The hilarious part in all this is that Dimebag, ever the rager, had done the math, and realized "hey, I'm not playing til 9PM tonight." So when they got on the 6 AM ferry boat over from Europe to the UK, he decided it was time to get wasted and he could sleep it off for 10 hours. Unfortunately for him, while passed out, the stage switch happened and he was rudely awoken a mere 3 hours later and told he had to get up and play.
As the Damageplan "bus" (more like airport van with bunks) pulled up, a fantastically HAGGARD Dimebag stumbled off with an equally haggard Vinnie Paul behind him and they were due to be onstage in 20 minutes. Dime took his lay of the festival dressing room world (where we were conveniently placed next to Slayer's room) saw me, and stumbled over and said, "hey brother, can I warm up on your Flying-V... and get a shot?" I howled with laughter! It was so fuckin' classic! Me: "dude, of course, it would be my honor, hopefully you'll leave a little of that "Dime Magic" on there for me." He laughed.
We chatted for a while and he told me the story of his ill-planned drinking trip aboard the ferry. Because I let him warm up on my guitar he promised me that he'd send me another case of vodka (Dime used to buy cases of Ketel One vodka and randomly send them to my hotel rooms on days off; I'd open the door and a delivery guy would hand me a box of vodka with an often-hilarious note from Dime... fuckin' guy). I told him he'd better not "waste the fuckin' money sending me anymore fucking vodka, fucker!" We laughed and he went out and unsurprisingly killed Download with his one-two punch of over-the-top guitar pyrotechnics and larger-than-life presence. You'd never even know he felt like utter dogshit!
We hung for a little after our set but we had insanely early flights back home and had to leave. Of note: this was the show were Lars missed the Metallica show and Lombardo and Joey Jordinson filled in for Metallica. Dave was asked to rehearse with them, but it didn't happen for some reason.
We arrived home on June 8th and my son's arrival date was June 21st so we were cutting it close and I absolutely wanted to be there for his birth.
I thought a lot about Dimebag when I got home.
I thought about the 2 tours Pantera and Machine Head had done (Ozzfest 97 and the "Live 101" tour) and about his influence on me as a guitarist. From his playing to his devastating guitar tone, he’d left his mark on me. I realized that in all the years I'd known him I'd never let him know any of that. Maybe I was too insecure, or maybe I was just too busy playing it "cool", but I had never told him how much he influenced me.
So the day after getting home, I wrote him an email and said "all of that" to him. I added that I was "too insecure" or "too cool" to say those words before, and that "I really wanted him to know these things." I told him what a blast it was hanging with him all those years, and reminded him NOT to send me anymore vodka!
I ended the email by wishing him and Vinnie the best in their new band Damageplan.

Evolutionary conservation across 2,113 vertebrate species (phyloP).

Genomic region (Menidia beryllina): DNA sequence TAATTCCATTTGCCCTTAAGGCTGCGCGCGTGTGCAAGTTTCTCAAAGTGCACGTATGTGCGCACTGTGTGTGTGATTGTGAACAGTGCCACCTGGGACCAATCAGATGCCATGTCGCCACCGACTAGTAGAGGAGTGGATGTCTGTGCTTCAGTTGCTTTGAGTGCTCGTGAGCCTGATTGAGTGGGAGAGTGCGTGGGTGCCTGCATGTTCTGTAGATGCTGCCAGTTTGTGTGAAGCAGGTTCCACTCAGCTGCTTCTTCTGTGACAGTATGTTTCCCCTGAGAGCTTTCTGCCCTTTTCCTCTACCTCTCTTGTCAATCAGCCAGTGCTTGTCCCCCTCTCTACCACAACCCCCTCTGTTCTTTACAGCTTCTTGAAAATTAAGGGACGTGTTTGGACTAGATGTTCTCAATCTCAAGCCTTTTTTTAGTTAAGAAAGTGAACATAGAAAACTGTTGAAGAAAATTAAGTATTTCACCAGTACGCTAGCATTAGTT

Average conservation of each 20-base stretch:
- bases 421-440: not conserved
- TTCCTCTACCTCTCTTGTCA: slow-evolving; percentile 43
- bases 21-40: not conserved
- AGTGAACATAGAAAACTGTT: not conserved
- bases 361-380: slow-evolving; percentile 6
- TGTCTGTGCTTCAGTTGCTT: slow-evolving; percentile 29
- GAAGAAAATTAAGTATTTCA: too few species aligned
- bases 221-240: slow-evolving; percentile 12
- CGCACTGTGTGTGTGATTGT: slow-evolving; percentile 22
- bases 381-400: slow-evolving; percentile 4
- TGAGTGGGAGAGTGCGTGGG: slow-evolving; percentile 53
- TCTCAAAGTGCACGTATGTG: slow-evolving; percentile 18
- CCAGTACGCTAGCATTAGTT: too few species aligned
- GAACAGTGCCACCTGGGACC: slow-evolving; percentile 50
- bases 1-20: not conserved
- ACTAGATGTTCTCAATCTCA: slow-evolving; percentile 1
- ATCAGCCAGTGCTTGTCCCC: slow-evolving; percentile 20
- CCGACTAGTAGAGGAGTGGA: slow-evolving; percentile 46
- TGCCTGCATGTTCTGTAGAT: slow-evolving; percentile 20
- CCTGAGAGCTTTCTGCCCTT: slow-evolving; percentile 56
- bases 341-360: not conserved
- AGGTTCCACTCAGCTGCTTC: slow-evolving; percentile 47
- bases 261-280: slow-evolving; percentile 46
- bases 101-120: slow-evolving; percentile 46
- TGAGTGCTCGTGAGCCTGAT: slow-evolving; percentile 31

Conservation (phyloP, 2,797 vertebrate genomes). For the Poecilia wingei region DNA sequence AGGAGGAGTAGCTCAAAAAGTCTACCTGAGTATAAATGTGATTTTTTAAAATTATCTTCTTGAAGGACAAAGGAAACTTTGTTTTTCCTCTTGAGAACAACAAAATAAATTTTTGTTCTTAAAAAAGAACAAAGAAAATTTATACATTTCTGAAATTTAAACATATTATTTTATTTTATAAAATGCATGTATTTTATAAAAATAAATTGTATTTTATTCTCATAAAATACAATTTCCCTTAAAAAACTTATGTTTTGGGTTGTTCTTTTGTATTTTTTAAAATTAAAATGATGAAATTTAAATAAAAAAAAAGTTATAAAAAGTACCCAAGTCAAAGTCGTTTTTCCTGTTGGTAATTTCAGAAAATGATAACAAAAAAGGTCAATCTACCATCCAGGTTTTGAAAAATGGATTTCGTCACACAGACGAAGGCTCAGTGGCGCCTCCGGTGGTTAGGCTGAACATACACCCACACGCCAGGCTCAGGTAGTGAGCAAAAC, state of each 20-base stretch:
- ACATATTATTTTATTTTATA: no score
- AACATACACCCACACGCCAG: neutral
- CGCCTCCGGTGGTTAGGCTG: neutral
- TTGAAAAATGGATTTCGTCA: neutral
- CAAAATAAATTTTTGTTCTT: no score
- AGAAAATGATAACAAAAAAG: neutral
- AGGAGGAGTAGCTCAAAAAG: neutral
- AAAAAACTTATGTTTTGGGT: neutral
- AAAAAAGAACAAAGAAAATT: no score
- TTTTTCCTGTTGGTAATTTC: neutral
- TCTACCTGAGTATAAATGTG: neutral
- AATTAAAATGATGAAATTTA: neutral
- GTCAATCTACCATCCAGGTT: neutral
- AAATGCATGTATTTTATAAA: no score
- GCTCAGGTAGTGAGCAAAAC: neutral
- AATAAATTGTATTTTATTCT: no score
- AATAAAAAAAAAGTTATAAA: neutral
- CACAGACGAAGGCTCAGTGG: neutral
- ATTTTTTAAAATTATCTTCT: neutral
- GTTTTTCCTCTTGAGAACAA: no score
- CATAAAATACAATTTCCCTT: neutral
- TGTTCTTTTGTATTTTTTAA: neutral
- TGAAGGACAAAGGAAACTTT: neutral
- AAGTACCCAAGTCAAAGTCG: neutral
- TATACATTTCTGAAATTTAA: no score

I printed it up and "faxed it" to the London Astoria where Damageplan was doing their first headline show that night.
I still have the letter.
I'm glad I sent it.
I'm grateful he read it.
For the next 2 weeks Genevra and I waited for what seemed like an eternity... for our lives to change.
10) Amon Amarth - Deciever of the Gods
Bonus Disc. 'Nuff said.
9) Sevendust - Black Out The Sun
8) Evan Brewer - Your Itinerary
Rad solo bass record.
7) Intronaut - Habitual Levitations
I dig the low-fi, dirty, ambient nature of this heavy prog rock/metal.
6) Butcher Babies - Goliath
Don't think for a minute that the Butcher Babies dual-hot-frontwomen are a gimmick. These guys and gals are the real deal, and deliver a solid and catchy effort.
5) Daft Punk - Random Access Memory
I'm pretty sure this is the one I'm gonna get shit for. I just have one thing to say: I dare you not to move to the music.
4) Killswitch Engage - Disarm The Descent
Killswitch is part of the unofficial soundtrack to my "professional" music career. Props to a band that can still make it soooo hard to keep from singing.
3) Darkane - The Sinister Supremacy
I really dig their version of Swedish metal: sick ass guitar work, tight and technical drumming, multiple vocal styles, and hooks!
2) Carcass - Surgical Steel
I intentionally didn't listen to previous albums because I wanted to listen to this record with fresh ears, and its an excellent record, considering the timing. Carcass pulled off a great job, remaining true to their sound without sounding dated.
1) Toxic Holocaust - Chemistry of Conciousness
This one gets my inner hyper-kid excited the same way that Kill 'Em All did when I first heard it. From the first track "Awaken The Serpent" it evokes head banging and severe scowling aka metal face!
Sevendust - Black Out the Sun
Winery Dogs - S/T
Volbeat - Outlaw Gentlemen and Shady Ladies
Alter Bridge - Fortress
Byzantine - S/T
Killswitch Engage - Disarm the Descent
Black Sabbath - 13
Hatriot - Heroes of Origin
Stone Sour - House of Gold and Bones Pt. 2